Selling a house is no easy task. Sellers need to put in a lot of work to ensure that their home fetches enticing offers from potential home buyers. Staging your home is can make it visually appealing to buyers, but it is just the icing on the cake. To really get your home ready to sell, you’ll need to check it over thoroughly and perform any necessary maintenance.
This process will help ensure that your home is free from any repairable issues that could reduce the value of the house.
Here are some tips to help you ensure that your home is primed for selling.
Table of Contents:
a. Curb Appeal
Many home sellers fail to see the importance of their home’s external appearance in attracting potential buyers. If you’ve prepped an open house and no one is stopping by to check out the home, it may be because the exterior is bland, dull, or run down. Remember that the facade of your home is a preview of your interior.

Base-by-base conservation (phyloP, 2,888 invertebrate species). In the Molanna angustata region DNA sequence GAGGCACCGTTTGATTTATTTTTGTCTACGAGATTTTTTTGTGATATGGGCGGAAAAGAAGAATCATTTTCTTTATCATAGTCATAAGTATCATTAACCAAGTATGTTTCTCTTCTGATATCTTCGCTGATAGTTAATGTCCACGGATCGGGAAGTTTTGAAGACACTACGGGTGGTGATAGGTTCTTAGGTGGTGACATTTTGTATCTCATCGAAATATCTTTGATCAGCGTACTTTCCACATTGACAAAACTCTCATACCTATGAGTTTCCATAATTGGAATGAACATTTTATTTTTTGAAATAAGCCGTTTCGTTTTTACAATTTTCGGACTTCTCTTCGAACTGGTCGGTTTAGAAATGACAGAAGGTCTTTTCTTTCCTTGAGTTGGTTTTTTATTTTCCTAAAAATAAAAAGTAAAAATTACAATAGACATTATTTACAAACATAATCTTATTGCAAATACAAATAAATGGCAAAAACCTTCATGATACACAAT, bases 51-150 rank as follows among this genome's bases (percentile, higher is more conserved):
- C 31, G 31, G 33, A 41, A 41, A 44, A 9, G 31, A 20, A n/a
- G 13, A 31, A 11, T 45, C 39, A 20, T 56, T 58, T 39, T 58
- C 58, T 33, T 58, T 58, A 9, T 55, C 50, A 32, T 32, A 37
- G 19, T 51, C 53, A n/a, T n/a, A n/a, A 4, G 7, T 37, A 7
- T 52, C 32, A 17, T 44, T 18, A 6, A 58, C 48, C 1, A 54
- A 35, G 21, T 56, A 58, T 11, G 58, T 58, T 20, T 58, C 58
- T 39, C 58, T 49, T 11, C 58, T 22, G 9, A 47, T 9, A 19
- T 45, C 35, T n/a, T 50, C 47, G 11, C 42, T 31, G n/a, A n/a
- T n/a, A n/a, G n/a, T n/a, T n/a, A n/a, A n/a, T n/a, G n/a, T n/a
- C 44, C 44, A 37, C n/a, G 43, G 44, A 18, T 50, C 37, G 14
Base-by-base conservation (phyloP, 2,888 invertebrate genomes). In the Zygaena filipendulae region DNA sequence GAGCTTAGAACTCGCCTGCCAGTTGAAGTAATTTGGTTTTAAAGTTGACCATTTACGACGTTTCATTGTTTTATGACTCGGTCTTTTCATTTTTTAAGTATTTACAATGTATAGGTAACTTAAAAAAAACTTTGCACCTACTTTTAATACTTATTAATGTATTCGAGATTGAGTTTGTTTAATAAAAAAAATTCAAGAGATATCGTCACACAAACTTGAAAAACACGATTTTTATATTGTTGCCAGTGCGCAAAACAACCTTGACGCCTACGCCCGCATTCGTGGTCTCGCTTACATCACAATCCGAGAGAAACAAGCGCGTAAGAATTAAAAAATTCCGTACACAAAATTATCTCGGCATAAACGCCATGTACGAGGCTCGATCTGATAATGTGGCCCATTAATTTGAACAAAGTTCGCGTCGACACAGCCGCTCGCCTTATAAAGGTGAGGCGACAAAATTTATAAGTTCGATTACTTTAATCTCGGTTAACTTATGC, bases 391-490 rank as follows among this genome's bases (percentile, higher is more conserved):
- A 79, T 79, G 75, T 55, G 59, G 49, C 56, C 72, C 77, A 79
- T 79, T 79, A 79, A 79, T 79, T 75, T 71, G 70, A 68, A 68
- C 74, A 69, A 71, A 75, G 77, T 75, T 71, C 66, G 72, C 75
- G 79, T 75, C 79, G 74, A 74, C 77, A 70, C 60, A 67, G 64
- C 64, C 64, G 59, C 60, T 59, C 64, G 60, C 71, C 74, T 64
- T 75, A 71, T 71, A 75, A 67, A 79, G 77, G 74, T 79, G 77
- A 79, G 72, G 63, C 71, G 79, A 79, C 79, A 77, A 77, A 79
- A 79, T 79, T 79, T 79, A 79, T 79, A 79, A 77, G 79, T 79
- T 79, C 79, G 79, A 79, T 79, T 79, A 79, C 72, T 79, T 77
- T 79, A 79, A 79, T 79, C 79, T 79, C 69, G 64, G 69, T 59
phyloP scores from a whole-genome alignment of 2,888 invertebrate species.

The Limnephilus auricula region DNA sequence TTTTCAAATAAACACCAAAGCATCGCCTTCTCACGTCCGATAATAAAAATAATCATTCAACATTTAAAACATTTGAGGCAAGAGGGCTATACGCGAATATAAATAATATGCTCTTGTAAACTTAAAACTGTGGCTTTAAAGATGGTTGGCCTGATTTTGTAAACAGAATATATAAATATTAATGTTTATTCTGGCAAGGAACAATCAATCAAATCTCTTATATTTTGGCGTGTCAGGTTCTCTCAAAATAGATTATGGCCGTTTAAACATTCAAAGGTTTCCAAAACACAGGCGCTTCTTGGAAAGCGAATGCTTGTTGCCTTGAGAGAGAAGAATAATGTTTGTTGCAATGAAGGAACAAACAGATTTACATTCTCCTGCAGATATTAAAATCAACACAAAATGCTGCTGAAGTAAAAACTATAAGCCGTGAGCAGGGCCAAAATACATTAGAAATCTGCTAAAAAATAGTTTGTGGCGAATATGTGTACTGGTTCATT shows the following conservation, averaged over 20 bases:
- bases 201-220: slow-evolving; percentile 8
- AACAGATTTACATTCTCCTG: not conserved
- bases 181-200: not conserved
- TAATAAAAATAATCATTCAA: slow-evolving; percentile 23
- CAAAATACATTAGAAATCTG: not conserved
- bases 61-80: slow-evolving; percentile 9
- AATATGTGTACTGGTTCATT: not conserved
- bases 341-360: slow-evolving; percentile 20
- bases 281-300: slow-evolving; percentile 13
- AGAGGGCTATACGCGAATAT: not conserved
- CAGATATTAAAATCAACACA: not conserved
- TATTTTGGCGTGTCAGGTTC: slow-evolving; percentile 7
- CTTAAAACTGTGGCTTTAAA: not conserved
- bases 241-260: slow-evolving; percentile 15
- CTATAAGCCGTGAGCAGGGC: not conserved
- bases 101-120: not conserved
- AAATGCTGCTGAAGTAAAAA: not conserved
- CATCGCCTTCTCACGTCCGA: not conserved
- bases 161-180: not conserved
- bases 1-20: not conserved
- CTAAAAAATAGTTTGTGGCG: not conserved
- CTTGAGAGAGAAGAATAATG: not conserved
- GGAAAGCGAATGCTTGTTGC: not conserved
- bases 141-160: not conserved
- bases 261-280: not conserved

Invest in having a well-maintained exterior. Remove overgrown or dead plants and dried leaves, trim your trees and prune your bushes. Replace broken or missing shutters and trim. Clean any mildew and grime from your siding, and repaint anything that doesn’t look fresh: your fence, front door, pillars, or mailbox.
Only then should you focus on decorations. It doesn’t have to be anything fancy; an attractive new doormat and some flowers on your patio will do. A welcoming entrance can beckon buyers to come in and take a look.
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b. Roof and Gutters